Yankee Stadium is located in the Bronx, northernmost of the five boroughs of New York City, and is the home ballpark for the New York Yankees of Major League Baseball (MLB) and the home stadium for New York City FC of Major League Soccer (MLS). With a capacity of 52335, it replaced the original stadium, and is placed one block north of the original, on the former site of Macombs Dam Park. Its construction began in August 2006, spanned many years and faced many controversies, including the high public cost and the loss of public parkland. The new stadium, opened on April 2, 2009, is meant to evoke elements of the original Yankee Stadium, both in its original 1923 state and its post-renovation state in 1976.

1542 UNITED STATES (Colorado) - Mesa Verde National Park (UNESCO WHS)


Among the American Indian civilizations, that of the Anasazi Indians and of their distant descendants, the Pueblos of New Mexico and Arizona are indeed quite original, owing in part to the substantial rigours of their natural environment: the south-western part of Colorado with its mesas cut by deep canyons. On the high limestone and sandstone plateau, which in one place reaches an altitude of 2,620m above sea level, the climate is semi-arid. The first signs of regular human occupation go back to the 6th century of the current era. They are principally located on the plateau where partially buried villages, consisting of silos and low dwellings, have existed since this period.

April 25, 2015

1539 TAIWAN - Tainan Confucian Temple


The Tainan Confucius Temple, also called the Scholarly Temple, was built in 1665, when the warlord Cheng Ching, son of Koxinga, approved of the proposal by Chief of General Staff Chen Yung-hua to construct the Temple on the right side and the National Academy. On the east side stood Ming-Lun Hall, built as a place for instructors to offer lectures and cultivate intellectuals. On the west side was the sanctuary called Ta-Cheng Hall (Hall of Great Achievement), housing the mortuary tablet of Confucius, as well as those of his distinguished disciples.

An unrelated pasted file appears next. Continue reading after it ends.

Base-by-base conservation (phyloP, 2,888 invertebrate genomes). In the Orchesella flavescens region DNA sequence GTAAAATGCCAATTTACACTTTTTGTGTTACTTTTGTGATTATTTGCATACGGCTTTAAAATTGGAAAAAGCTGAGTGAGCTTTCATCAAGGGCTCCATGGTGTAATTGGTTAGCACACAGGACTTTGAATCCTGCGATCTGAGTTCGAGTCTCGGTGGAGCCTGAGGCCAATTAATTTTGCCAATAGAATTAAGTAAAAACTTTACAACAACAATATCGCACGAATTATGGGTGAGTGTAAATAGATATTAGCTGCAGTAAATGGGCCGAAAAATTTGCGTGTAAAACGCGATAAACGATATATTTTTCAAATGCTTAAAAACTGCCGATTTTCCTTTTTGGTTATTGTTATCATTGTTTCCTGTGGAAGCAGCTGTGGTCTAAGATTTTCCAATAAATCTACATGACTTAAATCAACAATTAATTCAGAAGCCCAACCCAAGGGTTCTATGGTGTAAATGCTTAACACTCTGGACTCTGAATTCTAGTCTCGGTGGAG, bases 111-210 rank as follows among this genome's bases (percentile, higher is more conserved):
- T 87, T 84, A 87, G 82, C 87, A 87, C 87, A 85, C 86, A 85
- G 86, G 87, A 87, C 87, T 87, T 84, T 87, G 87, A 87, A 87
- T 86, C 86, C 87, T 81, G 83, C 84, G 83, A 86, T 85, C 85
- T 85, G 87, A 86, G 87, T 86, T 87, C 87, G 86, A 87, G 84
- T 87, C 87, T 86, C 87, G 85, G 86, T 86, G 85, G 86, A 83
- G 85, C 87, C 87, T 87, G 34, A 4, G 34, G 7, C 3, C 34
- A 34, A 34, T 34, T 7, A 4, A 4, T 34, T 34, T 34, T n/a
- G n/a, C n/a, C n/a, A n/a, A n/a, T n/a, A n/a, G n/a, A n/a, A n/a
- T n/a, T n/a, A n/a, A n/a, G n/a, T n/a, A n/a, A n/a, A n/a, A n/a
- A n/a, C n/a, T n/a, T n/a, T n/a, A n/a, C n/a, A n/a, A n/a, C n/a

1432, 1538 SPAIN (Extremadura) - Archaeological Ensemble of Mérida (UNESCO WHS)

1432 Mérida (Emerita Augusta) - Roman amphitheatre and theatre

Posted on 31.01.2015, 25.04.2015
The Roman colony of Emerita Augusta (present day Mérida) was founded in 25 BC by Augustus, to resettle emeritus soldiers discharged from the Roman army from two veteran legions of the Cantabrian Wars: Legio V Alaudae and Legio X Gemina. Three years later it became the capital of the new Roman province of Lusitania, which included approximately all of modern Portugal south of the Douro river and part of modern Spain (Extremadura and a small part of Salamanca, in Castile and León). The well-preserved remains of the old city include, in particular, a large bridge over the Guadiana, an amphitheatre, a theatre, a vast circus and an exceptional water-supply system. It is an excellent example of a provincial Roman capital during the empire and in the years afterwards.